Sep 22, 2011

Posted by in Fallacy of the Week | 0 Comments

Fallacy of the Week – Complex Question

Complex Question _ coercion by asking a loaded question. Supposing or inferring intent, placing the second party in an uncomfortable or confusing position.

Examples:

1. “Is there anything hidden in your carry-on that could hurt me or anyone on the plane?

2. “How often do you lie to authority figures?”

3. “Will you finally accept reality and admit that you are wrong and I’m right?”

These are just a few examples of complex questions. They are “loaded” because they imply a fact that hasn’t been established. The complex nature of the question means that a simple yes or no answer will infer guilt. It attempts to set a ground rule for further incrimination. These type of questions are constructed to do just that. The person being asked the complex question may simply ask a return question to diffuse it. For example:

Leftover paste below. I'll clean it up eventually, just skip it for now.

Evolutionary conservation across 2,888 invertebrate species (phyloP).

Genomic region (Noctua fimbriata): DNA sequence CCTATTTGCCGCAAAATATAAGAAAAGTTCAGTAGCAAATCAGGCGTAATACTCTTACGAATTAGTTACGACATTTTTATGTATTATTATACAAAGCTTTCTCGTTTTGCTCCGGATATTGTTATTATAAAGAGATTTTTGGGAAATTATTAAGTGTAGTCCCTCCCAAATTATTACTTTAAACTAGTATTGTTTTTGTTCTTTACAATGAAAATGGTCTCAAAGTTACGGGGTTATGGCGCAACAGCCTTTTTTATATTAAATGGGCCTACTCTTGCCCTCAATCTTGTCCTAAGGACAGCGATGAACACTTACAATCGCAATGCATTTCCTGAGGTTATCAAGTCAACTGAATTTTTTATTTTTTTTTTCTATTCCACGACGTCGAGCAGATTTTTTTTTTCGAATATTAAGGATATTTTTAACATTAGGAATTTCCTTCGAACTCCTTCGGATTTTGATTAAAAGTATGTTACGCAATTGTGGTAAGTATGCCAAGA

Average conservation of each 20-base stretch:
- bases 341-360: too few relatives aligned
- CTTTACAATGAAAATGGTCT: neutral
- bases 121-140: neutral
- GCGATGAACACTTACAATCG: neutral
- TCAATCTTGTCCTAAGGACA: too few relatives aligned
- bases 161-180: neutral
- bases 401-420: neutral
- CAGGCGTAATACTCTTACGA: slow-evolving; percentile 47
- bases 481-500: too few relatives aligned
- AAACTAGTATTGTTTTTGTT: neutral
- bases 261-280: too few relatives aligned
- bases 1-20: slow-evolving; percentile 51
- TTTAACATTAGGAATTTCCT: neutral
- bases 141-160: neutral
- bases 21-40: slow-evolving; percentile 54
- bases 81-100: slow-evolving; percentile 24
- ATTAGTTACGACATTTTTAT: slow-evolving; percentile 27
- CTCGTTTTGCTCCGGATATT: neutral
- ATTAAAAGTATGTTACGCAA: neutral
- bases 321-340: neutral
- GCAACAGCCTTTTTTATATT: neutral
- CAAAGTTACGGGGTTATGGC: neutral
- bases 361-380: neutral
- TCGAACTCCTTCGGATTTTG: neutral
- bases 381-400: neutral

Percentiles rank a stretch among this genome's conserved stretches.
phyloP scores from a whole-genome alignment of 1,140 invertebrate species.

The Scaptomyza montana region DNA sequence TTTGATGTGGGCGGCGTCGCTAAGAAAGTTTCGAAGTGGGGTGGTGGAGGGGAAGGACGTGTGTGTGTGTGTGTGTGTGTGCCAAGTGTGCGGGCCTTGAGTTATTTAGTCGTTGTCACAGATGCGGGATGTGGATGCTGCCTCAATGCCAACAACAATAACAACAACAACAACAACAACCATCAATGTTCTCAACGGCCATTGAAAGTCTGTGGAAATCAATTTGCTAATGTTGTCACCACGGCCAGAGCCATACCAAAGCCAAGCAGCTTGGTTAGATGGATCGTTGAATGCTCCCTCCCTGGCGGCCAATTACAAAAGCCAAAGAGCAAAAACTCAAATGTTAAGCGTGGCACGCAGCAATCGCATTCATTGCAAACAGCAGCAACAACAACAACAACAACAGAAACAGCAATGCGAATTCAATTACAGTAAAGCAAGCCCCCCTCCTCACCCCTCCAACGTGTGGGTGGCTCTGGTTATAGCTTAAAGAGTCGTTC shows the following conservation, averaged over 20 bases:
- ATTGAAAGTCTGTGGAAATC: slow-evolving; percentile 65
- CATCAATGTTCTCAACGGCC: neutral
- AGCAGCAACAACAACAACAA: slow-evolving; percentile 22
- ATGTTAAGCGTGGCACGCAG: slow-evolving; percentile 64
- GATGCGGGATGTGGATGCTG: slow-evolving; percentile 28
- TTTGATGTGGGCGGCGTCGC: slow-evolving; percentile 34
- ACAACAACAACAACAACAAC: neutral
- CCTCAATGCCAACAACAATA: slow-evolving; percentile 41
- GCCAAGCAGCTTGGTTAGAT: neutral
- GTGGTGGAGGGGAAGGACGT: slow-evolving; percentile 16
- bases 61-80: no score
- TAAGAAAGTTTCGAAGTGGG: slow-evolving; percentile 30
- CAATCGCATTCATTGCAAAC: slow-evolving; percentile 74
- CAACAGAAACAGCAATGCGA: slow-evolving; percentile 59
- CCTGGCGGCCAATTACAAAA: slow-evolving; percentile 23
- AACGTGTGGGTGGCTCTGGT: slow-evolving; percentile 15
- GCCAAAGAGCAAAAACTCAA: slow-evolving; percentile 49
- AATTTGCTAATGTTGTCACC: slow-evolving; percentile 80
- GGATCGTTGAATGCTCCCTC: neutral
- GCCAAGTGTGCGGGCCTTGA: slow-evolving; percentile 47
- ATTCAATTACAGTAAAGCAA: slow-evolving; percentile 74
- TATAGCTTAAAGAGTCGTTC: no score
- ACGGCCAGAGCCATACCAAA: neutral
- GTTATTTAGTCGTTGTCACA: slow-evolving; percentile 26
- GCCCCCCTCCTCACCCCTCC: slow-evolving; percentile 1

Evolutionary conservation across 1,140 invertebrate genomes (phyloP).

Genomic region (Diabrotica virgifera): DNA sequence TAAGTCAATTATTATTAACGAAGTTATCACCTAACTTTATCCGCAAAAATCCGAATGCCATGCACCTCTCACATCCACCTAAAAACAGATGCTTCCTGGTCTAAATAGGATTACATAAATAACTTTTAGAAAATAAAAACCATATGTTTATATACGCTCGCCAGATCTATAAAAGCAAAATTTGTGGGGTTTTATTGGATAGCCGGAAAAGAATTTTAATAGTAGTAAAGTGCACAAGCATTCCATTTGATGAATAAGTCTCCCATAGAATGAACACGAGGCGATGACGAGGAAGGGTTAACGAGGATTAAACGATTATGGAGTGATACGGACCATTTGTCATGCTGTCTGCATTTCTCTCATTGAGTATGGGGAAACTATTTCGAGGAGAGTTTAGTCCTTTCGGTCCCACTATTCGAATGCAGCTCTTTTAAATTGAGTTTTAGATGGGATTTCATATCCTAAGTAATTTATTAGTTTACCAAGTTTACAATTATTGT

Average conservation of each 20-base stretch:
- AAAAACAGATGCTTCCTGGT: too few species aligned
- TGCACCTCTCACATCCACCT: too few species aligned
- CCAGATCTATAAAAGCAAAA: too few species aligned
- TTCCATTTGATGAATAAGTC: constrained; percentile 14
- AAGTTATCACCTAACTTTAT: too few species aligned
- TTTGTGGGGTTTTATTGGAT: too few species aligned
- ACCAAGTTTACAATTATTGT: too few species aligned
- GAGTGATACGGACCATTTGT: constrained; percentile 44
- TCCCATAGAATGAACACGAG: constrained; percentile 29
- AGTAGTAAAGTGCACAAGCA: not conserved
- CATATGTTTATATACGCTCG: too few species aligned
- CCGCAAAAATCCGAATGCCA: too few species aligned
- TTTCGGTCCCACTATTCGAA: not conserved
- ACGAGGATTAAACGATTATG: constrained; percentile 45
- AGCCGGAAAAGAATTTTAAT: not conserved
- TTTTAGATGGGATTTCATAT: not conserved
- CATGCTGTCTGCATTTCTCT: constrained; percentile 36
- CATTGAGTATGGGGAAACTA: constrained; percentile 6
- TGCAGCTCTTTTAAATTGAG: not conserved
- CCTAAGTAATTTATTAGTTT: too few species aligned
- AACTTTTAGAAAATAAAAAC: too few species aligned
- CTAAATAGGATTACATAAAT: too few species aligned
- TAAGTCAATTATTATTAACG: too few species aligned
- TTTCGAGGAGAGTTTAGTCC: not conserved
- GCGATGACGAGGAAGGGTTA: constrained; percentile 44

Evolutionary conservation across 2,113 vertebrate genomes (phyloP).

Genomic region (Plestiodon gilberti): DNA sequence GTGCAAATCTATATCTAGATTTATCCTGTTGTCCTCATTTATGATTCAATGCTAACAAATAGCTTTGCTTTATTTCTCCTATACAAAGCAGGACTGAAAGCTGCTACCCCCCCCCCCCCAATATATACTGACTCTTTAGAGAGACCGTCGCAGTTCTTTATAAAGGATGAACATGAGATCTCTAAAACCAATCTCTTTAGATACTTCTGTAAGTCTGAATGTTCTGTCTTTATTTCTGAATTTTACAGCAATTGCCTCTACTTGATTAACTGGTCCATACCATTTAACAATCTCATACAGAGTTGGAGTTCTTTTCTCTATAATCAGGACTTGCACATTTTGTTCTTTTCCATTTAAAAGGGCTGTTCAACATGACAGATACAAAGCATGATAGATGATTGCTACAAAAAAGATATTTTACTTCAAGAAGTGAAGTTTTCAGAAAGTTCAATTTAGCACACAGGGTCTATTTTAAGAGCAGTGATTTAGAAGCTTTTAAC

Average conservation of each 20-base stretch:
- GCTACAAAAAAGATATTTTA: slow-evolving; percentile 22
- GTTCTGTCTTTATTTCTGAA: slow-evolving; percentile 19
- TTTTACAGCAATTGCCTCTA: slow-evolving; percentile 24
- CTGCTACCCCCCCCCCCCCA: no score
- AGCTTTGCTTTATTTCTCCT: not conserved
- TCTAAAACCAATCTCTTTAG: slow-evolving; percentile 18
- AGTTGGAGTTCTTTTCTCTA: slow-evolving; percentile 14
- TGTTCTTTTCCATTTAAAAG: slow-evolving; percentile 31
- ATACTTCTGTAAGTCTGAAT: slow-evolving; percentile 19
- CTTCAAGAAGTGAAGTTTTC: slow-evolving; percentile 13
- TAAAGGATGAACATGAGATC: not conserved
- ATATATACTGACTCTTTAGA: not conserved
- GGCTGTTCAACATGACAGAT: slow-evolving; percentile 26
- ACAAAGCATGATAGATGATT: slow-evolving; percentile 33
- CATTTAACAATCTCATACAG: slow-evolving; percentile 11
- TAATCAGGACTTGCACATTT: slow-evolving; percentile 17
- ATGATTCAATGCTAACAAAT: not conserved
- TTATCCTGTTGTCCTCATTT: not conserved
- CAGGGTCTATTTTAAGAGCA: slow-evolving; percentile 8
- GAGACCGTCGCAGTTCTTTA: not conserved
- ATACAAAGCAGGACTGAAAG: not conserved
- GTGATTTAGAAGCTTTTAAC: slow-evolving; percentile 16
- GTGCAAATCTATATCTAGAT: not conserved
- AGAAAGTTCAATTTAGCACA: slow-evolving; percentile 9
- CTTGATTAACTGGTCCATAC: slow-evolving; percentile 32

TSA worker: “Is there anything hidden in your carry-on that could hurt me or anyone on the plane?

Passenger: “What can hurt you?” “What is dangerous to have in my bag?”

First, it’s assumed that you’re hiding something. Next, you would have to know everything that could hurt anyone before you could truthfully answer. Maybe someone has a rare allergy to something you’re carrying but you wouldn’t know that unless they told you!

Watch out for the loaded question and be prepared to ask the right question back!

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